By Kristin Ohlson, Experience Life
When some people decide to eat less meat, they still want something that looks, smells and tastes like meat on their plate — and they want its preparation to be as easy as flipping a ground beef patty. Even mainstream supermarkets now offer dozens of veggie burgers and other protein-rich products (usually made from some combination of textured or hydrolyzed soy protein, wheat gluten, and grains) to fill this savory niche. Great idea, right?
Not necessarily. It may be convenient to rely on “meat analog” products when first making the transition to a plant-based diet, but many of these products also contain industrial-food byproducts, chemically processed soy and grain powders, artificial flavorings, colorings, and other chemicals to make them palatable. Many vitamins and minerals are leached away during their high-heat production. And some people may have trouble digesting them or experience intolerances to ingredients like gluten and monosodium glutamate (MSG).
“I advise people to cut these highly processed things out drastically — even cut them out completely,” says Brendan Brazier, professional Ironman triathlete and author of Thrive: The Vegan Nutrition Guide to Optimal Performance in Sports and Life (Da Capo Press, 2008).
Concurring is Mitzi Dulan, RD, CSSD, sports nutritionist for the Kansas City Chiefs football team and Kansas City Royals baseball team, and coauthor with NFLer Tony Gonzalez of The All-Pro Diet: Lose Fat, Build Muscle, and Live Like a Champion (Rodale, August 2009). If consumers want good sources of non-meat protein, she encourages them to eat beans, lentils, quinoa, legumes, nuts, whole soybeans (edamame) and naturally fermented soy foods like tempeh. Or, she suggests, choose vegan products (e.g., veggie burgers) made primarily from these whole-food ingredients rather than relying on products made from soy protein isolate, hydrolyzed vegetable protein (HVP) and textured vegetable protein (TVP).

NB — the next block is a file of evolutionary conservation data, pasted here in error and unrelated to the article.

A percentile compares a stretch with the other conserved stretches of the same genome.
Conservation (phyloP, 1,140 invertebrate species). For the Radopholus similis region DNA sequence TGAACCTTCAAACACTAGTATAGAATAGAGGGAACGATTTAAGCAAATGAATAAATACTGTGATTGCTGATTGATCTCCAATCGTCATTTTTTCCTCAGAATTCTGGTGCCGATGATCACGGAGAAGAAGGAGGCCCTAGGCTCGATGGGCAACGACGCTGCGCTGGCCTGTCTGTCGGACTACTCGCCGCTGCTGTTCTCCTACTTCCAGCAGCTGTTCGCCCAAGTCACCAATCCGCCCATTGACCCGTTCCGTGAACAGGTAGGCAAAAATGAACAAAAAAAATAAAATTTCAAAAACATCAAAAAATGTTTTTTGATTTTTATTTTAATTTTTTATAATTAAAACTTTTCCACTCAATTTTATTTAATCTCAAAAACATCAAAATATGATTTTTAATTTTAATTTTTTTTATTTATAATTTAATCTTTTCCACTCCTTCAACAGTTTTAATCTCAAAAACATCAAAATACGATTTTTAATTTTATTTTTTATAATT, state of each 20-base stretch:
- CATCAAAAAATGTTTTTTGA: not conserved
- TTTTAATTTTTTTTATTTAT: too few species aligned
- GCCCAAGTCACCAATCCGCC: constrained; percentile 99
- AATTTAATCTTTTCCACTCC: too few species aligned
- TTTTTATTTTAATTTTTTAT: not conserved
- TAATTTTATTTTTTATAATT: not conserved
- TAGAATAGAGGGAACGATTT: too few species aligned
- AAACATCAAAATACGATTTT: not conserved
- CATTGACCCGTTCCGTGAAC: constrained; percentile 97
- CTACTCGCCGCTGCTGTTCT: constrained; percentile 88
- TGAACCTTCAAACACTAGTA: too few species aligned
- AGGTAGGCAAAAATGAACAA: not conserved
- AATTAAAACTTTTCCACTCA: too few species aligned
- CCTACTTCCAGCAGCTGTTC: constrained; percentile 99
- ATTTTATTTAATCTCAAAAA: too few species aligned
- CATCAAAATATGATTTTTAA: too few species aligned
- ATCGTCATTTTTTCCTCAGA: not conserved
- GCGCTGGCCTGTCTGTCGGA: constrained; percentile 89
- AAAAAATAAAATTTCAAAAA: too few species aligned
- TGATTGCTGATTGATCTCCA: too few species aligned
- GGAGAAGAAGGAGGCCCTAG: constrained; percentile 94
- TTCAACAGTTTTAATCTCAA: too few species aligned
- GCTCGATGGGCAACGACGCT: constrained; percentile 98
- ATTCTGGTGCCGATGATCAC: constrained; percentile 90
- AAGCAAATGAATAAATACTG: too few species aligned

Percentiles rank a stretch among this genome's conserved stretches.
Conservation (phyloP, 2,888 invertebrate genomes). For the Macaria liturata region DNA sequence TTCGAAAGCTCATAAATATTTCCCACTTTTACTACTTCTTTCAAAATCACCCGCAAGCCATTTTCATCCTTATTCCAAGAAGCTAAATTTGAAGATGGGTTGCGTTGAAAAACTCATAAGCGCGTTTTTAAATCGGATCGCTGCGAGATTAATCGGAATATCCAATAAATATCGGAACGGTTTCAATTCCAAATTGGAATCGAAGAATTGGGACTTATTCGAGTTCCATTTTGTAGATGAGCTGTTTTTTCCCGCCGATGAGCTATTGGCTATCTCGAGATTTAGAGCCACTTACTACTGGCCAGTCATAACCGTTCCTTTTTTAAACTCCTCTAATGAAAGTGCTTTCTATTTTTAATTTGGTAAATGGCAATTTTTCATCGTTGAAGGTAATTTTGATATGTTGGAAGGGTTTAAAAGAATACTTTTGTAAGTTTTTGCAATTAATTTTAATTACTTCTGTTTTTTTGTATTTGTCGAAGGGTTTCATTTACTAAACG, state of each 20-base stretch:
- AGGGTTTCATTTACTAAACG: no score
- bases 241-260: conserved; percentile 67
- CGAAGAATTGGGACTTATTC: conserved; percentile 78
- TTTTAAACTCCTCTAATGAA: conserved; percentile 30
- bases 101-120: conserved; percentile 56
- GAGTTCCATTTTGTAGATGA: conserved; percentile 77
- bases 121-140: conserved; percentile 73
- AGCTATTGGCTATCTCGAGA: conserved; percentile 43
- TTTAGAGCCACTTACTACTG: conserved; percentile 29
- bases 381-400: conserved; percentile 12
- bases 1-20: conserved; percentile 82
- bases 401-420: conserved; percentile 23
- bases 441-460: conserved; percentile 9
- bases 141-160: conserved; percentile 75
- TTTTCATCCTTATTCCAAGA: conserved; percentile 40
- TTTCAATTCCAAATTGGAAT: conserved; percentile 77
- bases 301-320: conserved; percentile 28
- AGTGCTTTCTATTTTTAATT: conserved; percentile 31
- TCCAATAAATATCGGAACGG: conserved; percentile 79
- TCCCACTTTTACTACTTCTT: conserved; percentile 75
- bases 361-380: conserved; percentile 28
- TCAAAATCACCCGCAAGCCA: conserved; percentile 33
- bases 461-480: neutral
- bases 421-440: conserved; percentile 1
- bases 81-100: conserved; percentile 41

Next: A Better Way to Maintain a Vegetarian or Vegan Diet
Physician John McDougall, MD, has eaten a 99.9 percent vegan diet for 35 years — no meat, eggs, cheese, butter, yogurt or milk. And no cookies, cakes or breads made with eggs or dairy products. He has also preached the health benefits of this diet to thousands of patients at his Santa Rosa, Calif., clinic.
But even though he serves on the board of the vegan-friendly Physicians Committee for Responsible Medicine and speaks widely about the value of a plant-based diet, McDougall prefers to think of himself not so much as a vegan, but rather as a selective and healthy eater. Because not all vegan eating, he notes, is particularly healthy.
“The first so-called vegan I knew lived on potato chips and Coke,” he says. “If you live on bad vegan food, you don’t hurt any animal except the one holding your fork.”
So while chefs like Moskowitz are showing how a vegan diet can be delicious, McDougall and nutritionists like Virginia Messina, MPH, RN, are explaining how to make sure it’s nutritious, too.
First off, like anyone else, vegans should avoid overdoing junk food, refined flours and sugar, says Messina, who practices in Port Townsend, Wash., and recently coauthored two peer-reviewed papers for the American Dietetic Association that examined the benefits of a vegetarian diet (fewer cases of obesity, and lower incidences of hypertension and colon cancer). She urges vegans to eat plenty of fruits and vegetables, plus a variety of legumes, nuts, seeds and whole grains to meet nutrient needs, including protein, which is about 55 grams per day for the average person. That’s about half the amount contained in the typically protein-overloaded Western diet.